The first International Bamboo Architecture Biennale took place in China last year. It was organised in 2016 in the village of Baoxi — an area south of Shanghai still untainted by urban sprawl. Set against the backdrop of undulating mountains, photographer Julien Lanoo documented the 12 distinctive bamboo structures erected in response to the local environment.
Baoxi is located west of Longquan City, which, according to the website of the International Bamboo Architecture Biennale, “still retains a lot of traditional handcrafts which blend the past and the present together.” In particular, “the main industries of making celadon [glazed pottery] and swords and the processing of bamboo & wood drives the local economic development.” Curated by local artist Ge Qiantao and architect George Kunihiro, the Biennale is an intentional contrast to the large-scale concrete buildings that litter the Chinese landscape. All of the contributions were built as permanent additions to the village of Baoxi.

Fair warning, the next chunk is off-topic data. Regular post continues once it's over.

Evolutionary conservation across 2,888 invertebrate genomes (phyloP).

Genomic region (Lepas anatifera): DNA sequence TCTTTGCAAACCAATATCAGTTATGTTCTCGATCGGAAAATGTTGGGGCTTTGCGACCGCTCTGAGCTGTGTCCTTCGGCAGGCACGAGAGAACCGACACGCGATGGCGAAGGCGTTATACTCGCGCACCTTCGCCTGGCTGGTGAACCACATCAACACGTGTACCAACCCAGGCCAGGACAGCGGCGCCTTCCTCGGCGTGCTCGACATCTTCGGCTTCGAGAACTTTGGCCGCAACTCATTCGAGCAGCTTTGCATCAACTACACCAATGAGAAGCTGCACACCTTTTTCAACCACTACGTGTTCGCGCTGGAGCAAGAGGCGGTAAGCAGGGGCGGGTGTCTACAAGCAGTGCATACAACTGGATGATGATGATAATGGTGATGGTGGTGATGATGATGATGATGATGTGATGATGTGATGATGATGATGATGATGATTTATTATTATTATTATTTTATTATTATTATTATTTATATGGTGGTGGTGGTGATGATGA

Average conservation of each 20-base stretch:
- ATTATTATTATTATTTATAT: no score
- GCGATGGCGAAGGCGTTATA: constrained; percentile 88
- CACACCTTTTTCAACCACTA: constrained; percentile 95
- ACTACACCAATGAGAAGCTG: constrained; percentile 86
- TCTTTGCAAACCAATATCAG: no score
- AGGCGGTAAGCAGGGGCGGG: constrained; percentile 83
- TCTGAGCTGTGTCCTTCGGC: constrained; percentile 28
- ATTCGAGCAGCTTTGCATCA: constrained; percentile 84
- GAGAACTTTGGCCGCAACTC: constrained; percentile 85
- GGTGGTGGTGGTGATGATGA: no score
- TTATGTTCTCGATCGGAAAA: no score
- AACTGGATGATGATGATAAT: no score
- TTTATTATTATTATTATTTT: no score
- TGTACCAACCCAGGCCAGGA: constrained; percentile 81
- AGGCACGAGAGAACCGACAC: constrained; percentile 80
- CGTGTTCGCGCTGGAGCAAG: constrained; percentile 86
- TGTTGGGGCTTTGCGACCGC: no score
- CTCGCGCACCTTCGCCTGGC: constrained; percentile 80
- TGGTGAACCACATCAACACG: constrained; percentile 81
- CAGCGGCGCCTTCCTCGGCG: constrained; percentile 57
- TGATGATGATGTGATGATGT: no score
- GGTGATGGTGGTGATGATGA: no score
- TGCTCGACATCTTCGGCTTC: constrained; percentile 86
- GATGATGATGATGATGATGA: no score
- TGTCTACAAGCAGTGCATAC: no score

The curators oversaw eighteen projects designed by a dozen architects (including themselves), with many notable names: Anna Herringer, Kengo Kuma, Vo Trong Nghia, Li Xiaodong, and Simon Velez, to name a few. Keisuke Maeda’s UID architects contributed one of the numerous projects that unite bamboo architecture with the area’s traditional ceramics.
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Images: [TOP] anna heringer – youth hostel / design hotel (above bridge – ge quantao)
[MIDDLE] Ceramic studio, UID architects
[BOTTOM] Bridge, Ge Qiantao
all images © julien lanoo